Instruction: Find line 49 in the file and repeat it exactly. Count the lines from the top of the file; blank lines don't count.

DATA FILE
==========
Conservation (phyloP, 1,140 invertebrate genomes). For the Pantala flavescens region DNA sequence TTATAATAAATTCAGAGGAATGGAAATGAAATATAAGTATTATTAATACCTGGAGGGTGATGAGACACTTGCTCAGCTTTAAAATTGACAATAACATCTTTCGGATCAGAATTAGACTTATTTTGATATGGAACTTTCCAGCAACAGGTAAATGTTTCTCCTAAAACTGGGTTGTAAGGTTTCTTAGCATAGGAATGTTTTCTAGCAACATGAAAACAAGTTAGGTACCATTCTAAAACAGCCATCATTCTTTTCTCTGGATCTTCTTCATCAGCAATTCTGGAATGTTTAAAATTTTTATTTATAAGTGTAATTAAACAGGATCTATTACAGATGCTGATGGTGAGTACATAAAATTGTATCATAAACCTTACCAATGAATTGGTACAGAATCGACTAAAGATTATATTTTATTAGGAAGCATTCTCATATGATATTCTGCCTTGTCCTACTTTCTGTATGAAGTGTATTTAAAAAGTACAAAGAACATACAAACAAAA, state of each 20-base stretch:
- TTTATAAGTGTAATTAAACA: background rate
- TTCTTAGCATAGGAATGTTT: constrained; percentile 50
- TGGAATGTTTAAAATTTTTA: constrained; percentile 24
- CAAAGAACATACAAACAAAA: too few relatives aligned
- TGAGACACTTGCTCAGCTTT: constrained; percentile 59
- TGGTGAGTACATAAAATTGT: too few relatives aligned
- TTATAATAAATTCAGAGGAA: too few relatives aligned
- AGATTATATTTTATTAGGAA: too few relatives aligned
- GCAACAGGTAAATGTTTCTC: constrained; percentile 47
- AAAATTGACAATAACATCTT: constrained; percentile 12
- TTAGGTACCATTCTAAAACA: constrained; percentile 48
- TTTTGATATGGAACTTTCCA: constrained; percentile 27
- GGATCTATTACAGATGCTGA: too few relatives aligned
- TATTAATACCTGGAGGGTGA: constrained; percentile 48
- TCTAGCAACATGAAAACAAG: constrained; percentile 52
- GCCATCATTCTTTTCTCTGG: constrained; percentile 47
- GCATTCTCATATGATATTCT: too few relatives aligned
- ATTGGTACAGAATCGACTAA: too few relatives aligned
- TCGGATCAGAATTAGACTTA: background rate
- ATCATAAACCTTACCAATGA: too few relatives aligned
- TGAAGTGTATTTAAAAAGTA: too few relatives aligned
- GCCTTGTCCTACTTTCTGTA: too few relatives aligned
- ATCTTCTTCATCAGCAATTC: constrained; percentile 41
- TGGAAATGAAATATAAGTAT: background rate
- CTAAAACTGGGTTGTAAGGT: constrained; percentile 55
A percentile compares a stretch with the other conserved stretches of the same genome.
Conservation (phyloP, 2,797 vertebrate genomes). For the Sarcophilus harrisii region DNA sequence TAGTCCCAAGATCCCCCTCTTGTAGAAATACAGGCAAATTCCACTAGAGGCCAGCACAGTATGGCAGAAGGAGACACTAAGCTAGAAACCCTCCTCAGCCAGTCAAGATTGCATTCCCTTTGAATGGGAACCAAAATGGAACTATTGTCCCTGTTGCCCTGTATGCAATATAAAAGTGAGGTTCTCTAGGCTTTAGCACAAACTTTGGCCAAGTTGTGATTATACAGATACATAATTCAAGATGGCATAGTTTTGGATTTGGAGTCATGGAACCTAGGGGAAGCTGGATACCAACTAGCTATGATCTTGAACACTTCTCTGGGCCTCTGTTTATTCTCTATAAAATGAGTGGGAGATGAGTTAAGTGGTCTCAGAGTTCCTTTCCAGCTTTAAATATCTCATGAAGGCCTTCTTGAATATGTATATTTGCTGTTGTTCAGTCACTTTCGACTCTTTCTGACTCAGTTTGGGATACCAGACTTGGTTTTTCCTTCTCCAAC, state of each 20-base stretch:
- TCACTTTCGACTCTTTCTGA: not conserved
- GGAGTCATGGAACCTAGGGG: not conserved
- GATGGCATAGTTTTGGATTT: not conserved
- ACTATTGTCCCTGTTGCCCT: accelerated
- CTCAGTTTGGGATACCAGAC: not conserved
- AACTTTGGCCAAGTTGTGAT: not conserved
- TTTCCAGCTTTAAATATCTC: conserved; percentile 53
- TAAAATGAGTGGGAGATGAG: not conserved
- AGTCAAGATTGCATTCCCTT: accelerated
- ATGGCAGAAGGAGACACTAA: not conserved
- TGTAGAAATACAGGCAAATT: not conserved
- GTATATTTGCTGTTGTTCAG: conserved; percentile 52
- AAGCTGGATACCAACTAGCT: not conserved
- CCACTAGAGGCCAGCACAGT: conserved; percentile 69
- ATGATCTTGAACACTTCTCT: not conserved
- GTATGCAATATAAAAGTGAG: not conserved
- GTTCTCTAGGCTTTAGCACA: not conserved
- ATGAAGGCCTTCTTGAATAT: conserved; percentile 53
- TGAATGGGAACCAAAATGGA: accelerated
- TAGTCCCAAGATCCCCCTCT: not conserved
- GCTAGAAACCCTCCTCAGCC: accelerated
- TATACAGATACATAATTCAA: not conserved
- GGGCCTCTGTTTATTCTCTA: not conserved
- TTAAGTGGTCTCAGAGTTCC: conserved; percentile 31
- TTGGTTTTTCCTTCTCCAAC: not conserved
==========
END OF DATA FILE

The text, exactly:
- GCTAGAAACCCTCCTCAGCC: accelerated